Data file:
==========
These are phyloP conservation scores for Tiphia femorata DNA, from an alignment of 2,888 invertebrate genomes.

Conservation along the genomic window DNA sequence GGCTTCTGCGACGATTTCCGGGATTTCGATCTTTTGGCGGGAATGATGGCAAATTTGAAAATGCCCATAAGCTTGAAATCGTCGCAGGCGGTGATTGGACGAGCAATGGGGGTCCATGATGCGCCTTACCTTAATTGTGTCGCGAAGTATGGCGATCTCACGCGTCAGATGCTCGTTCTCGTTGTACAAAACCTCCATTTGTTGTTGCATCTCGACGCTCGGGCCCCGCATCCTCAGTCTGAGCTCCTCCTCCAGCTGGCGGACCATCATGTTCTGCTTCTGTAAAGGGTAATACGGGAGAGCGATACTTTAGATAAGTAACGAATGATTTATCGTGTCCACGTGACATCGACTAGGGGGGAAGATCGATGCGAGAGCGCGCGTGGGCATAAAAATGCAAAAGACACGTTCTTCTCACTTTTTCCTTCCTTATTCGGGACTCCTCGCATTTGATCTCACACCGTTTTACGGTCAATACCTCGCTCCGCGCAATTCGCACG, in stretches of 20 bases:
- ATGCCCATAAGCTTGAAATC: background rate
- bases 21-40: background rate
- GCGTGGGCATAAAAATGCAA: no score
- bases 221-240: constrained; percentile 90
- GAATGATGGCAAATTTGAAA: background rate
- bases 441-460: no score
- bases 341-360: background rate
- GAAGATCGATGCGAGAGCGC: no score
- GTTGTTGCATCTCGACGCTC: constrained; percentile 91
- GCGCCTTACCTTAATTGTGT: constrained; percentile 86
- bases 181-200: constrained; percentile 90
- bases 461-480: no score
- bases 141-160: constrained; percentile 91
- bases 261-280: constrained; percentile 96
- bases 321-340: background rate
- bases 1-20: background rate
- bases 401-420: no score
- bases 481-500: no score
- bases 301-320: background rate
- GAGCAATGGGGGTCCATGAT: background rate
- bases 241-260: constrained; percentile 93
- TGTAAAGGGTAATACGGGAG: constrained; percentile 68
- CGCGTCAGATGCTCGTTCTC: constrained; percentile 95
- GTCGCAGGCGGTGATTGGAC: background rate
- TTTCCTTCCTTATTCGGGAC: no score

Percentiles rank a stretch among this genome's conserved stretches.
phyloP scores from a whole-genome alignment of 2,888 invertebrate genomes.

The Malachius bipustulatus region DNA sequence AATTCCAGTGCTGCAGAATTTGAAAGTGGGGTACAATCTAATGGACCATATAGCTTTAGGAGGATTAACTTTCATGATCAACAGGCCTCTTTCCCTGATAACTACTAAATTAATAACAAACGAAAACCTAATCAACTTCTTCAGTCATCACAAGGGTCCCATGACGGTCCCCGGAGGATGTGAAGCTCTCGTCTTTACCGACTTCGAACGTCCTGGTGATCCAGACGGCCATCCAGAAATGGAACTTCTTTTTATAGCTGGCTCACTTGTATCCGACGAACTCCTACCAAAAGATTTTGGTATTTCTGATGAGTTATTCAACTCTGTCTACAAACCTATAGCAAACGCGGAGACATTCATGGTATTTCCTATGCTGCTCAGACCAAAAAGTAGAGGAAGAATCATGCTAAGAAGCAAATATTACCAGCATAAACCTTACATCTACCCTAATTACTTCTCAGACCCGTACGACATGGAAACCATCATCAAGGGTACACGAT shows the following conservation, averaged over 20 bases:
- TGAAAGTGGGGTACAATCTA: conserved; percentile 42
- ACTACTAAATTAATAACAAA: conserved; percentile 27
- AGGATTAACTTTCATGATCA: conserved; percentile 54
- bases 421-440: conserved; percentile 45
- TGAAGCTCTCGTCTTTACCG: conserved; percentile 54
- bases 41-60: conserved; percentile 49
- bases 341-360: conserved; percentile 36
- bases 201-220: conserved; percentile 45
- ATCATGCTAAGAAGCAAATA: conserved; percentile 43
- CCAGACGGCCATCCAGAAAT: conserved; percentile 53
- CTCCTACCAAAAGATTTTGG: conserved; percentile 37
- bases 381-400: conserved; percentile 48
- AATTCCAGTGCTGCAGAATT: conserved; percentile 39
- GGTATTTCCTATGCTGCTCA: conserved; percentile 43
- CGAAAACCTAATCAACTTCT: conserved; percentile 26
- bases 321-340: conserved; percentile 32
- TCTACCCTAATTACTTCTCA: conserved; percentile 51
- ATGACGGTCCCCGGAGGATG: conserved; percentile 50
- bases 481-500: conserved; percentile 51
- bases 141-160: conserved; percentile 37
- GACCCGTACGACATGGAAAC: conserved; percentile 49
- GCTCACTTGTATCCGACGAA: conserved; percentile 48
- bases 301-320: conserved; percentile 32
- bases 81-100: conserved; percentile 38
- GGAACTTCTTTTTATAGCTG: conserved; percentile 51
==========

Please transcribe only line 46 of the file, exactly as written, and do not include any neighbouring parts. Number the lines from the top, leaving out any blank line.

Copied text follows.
- bases 321-340: conserved; percentile 32